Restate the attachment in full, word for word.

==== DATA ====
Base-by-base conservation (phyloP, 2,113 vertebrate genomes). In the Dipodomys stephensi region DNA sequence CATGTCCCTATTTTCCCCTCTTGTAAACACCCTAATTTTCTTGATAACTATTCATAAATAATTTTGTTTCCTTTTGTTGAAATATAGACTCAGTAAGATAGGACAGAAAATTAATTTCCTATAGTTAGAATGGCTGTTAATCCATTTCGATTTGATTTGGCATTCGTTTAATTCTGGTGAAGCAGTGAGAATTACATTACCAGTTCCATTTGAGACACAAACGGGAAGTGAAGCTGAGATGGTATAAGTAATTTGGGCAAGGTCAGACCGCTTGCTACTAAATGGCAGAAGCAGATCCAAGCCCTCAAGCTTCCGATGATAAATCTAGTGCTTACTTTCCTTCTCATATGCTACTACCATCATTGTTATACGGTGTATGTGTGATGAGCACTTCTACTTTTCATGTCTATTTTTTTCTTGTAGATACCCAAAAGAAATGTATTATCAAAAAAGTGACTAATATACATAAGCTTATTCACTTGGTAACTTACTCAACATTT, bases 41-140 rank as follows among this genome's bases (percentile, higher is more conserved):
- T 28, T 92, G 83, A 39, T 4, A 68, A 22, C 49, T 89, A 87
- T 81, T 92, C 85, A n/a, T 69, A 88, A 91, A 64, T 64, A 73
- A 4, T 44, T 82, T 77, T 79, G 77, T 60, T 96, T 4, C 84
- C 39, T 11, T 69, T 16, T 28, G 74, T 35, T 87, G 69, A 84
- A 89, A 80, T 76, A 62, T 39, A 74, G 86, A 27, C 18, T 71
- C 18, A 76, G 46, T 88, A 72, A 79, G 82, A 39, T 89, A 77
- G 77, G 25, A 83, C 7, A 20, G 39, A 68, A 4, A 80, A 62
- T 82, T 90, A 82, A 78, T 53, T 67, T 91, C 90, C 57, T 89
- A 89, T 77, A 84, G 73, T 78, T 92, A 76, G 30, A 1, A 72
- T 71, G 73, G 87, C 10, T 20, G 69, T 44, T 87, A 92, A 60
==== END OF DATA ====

Base-by-base conservation (phyloP, 2,113 vertebrate genomes). In the Dipodomys stephensi region DNA sequence CATGTCCCTATTTTCCCCTCTTGTAAACACCCTAATTTTCTTGATAACTATTCATAAATAATTTTGTTTCCTTTTGTTGAAATATAGACTCAGTAAGATAGGACAGAAAATTAATTTCCTATAGTTAGAATGGCTGTTAATCCATTTCGATTTGATTTGGCATTCGTTTAATTCTGGTGAAGCAGTGAGAATTACATTACCAGTTCCATTTGAGACACAAACGGGAAGTGAAGCTGAGATGGTATAAGTAATTTGGGCAAGGTCAGACCGCTTGCTACTAAATGGCAGAAGCAGATCCAAGCCCTCAAGCTTCCGATGATAAATCTAGTGCTTACTTTCCTTCTCATATGCTACTACCATCATTGTTATACGGTGTATGTGTGATGAGCACTTCTACTTTTCATGTCTATTTTTTTCTTGTAGATACCCAAAAGAAATGTATTATCAAAAAAGTGACTAATATACATAAGCTTATTCACTTGGTAACTTACTCAACATTT, bases 41-140 rank as follows among this genome's bases (percentile, higher is more conserved):
- T 28, T 92, G 83, A 39, T 4, A 68, A 22, C 49, T 89, A 87
- T 81, T 92, C 85, A n/a, T 69, A 88, A 91, A 64, T 64, A 73
- A 4, T 44, T 82, T 77, T 79, G 77, T 60, T 96, T 4, C 84
- C 39, T 11, T 69, T 16, T 28, G 74, T 35, T 87, G 69, A 84
- A 89, A 80, T 76, A 62, T 39, A 74, G 86, A 27, C 18, T 71
- C 18, A 76, G 46, T 88, A 72, A 79, G 82, A 39, T 89, A 77
- G 77, G 25, A 83, C 7, A 20, G 39, A 68, A 4, A 80, A 62
- T 82, T 90, A 82, A 78, T 53, T 67, T 91, C 90, C 57, T 89
- A 89, T 77, A 84, G 73, T 78, T 92, A 76, G 30, A 1, A 72
- T 71, G 73, G 87, C 10, T 20, G 69, T 44, T 87, A 92, A 60